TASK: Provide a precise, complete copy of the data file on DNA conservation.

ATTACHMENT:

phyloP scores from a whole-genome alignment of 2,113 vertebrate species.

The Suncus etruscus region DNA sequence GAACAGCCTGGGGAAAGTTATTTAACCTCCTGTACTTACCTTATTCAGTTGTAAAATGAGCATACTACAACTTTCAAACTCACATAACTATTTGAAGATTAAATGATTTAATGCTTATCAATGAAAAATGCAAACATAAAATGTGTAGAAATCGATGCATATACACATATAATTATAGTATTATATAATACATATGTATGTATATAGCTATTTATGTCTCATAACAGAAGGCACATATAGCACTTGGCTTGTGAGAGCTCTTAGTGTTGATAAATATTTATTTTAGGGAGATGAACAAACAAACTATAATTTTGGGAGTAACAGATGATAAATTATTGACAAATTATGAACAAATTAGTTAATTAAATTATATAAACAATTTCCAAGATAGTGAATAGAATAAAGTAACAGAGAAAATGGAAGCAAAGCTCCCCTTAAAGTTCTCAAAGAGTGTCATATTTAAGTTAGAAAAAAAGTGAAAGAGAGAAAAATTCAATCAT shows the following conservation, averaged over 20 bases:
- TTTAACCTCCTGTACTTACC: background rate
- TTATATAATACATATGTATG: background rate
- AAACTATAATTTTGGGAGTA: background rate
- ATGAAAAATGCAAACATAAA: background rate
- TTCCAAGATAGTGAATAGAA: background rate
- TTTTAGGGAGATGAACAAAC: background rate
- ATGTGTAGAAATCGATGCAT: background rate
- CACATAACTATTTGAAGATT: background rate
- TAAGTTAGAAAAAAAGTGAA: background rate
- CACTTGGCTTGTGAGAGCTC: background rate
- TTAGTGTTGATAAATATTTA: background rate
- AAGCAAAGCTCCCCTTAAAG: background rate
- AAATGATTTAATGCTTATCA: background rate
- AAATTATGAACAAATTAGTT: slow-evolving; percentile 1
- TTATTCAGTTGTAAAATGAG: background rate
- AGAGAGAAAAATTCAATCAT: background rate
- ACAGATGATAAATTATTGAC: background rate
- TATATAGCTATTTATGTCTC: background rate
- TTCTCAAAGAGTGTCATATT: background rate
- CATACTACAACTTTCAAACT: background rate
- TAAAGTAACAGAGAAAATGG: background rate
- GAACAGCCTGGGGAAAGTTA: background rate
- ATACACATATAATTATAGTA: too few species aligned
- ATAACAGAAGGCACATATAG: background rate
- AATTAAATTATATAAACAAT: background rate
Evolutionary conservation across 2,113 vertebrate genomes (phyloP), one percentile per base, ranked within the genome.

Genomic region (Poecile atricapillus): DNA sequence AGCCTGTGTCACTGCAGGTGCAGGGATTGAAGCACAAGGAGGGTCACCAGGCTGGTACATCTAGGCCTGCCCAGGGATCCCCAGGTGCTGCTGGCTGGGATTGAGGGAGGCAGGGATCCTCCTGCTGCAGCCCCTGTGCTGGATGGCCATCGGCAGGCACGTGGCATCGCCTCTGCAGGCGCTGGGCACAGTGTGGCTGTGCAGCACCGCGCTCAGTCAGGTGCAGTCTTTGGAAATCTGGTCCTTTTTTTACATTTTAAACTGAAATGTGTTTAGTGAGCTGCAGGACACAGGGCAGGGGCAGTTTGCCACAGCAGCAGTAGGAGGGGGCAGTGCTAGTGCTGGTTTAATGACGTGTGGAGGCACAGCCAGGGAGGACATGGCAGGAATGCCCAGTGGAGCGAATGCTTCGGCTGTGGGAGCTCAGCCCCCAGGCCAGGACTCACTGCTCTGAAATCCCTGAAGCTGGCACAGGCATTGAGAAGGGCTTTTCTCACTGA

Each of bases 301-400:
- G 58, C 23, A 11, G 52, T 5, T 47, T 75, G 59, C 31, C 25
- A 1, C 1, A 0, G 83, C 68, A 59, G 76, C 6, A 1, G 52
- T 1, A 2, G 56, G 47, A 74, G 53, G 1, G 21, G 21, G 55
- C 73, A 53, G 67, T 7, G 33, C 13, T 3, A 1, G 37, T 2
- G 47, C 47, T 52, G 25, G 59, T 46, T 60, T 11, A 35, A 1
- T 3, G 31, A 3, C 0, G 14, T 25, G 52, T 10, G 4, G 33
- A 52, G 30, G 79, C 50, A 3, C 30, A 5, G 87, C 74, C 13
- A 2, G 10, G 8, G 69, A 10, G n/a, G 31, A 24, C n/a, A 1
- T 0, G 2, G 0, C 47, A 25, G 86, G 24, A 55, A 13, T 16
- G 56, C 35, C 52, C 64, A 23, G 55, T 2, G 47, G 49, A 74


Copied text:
phyloP scores from a whole-genome alignment of 2,113 vertebrate species.

The Suncus etruscus region DNA sequence GAACAGCCTGGGGAAAGTTATTTAACCTCCTGTACTTACCTTATTCAGTTGTAAAATGAGCATACTACAACTTTCAAACTCACATAACTATTTGAAGATTAAATGATTTAATGCTTATCAATGAAAAATGCAAACATAAAATGTGTAGAAATCGATGCATATACACATATAATTATAGTATTATATAATACATATGTATGTATATAGCTATTTATGTCTCATAACAGAAGGCACATATAGCACTTGGCTTGTGAGAGCTCTTAGTGTTGATAAATATTTATTTTAGGGAGATGAACAAACAAACTATAATTTTGGGAGTAACAGATGATAAATTATTGACAAATTATGAACAAATTAGTTAATTAAATTATATAAACAATTTCCAAGATAGTGAATAGAATAAAGTAACAGAGAAAATGGAAGCAAAGCTCCCCTTAAAGTTCTCAAAGAGTGTCATATTTAAGTTAGAAAAAAAGTGAAAGAGAGAAAAATTCAATCAT shows the following conservation, averaged over 20 bases:
- TTTAACCTCCTGTACTTACC: background rate
- TTATATAATACATATGTATG: background rate
- AAACTATAATTTTGGGAGTA: background rate
- ATGAAAAATGCAAACATAAA: background rate
- TTCCAAGATAGTGAATAGAA: background rate
- TTTTAGGGAGATGAACAAAC: background rate
- ATGTGTAGAAATCGATGCAT: background rate
- CACATAACTATTTGAAGATT: background rate
- TAAGTTAGAAAAAAAGTGAA: background rate
- CACTTGGCTTGTGAGAGCTC: background rate
- TTAGTGTTGATAAATATTTA: background rate
- AAGCAAAGCTCCCCTTAAAG: background rate
- AAATGATTTAATGCTTATCA: background rate
- AAATTATGAACAAATTAGTT: slow-evolving; percentile 1
- TTATTCAGTTGTAAAATGAG: background rate
- AGAGAGAAAAATTCAATCAT: background rate
- ACAGATGATAAATTATTGAC: background rate
- TATATAGCTATTTATGTCTC: background rate
- TTCTCAAAGAGTGTCATATT: background rate
- CATACTACAACTTTCAAACT: background rate
- TAAAGTAACAGAGAAAATGG: background rate
- GAACAGCCTGGGGAAAGTTA: background rate
- ATACACATATAATTATAGTA: too few species aligned
- ATAACAGAAGGCACATATAG: background rate
- AATTAAATTATATAAACAAT: background rate
Evolutionary conservation across 2,113 vertebrate genomes (phyloP), one percentile per base, ranked within the genome.

Genomic region (Poecile atricapillus): DNA sequence AGCCTGTGTCACTGCAGGTGCAGGGATTGAAGCACAAGGAGGGTCACCAGGCTGGTACATCTAGGCCTGCCCAGGGATCCCCAGGTGCTGCTGGCTGGGATTGAGGGAGGCAGGGATCCTCCTGCTGCAGCCCCTGTGCTGGATGGCCATCGGCAGGCACGTGGCATCGCCTCTGCAGGCGCTGGGCACAGTGTGGCTGTGCAGCACCGCGCTCAGTCAGGTGCAGTCTTTGGAAATCTGGTCCTTTTTTTACATTTTAAACTGAAATGTGTTTAGTGAGCTGCAGGACACAGGGCAGGGGCAGTTTGCCACAGCAGCAGTAGGAGGGGGCAGTGCTAGTGCTGGTTTAATGACGTGTGGAGGCACAGCCAGGGAGGACATGGCAGGAATGCCCAGTGGAGCGAATGCTTCGGCTGTGGGAGCTCAGCCCCCAGGCCAGGACTCACTGCTCTGAAATCCCTGAAGCTGGCACAGGCATTGAGAAGGGCTTTTCTCACTGA

Each of bases 301-400:
- G 58, C 23, A 11, G 52, T 5, T 47, T 75, G 59, C 31, C 25
- A 1, C 1, A 0, G 83, C 68, A 59, G 76, C 6, A 1, G 52
- T 1, A 2, G 56, G 47, A 74, G 53, G 1, G 21, G 21, G 55
- C 73, A 53, G 67, T 7, G 33, C 13, T 3, A 1, G 37, T 2
- G 47, C 47, T 52, G 25, G 59, T 46, T 60, T 11, A 35, A 1
- T 3, G 31, A 3, C 0, G 14, T 25, G 52, T 10, G 4, G 33
- A 52, G 30, G 79, C 50, A 3, C 30, A 5, G 87, C 74, C 13
- A 2, G 10, G 8, G 69, A 10, G n/a, G 31, A 24, C n/a, A 1
- T 0, G 2, G 0, C 47, A 25, G 86, G 24, A 55, A 13, T 16
- G 56, C 35, C 52, C 64, A 23, G 55, T 2, G 47, G 49, A 74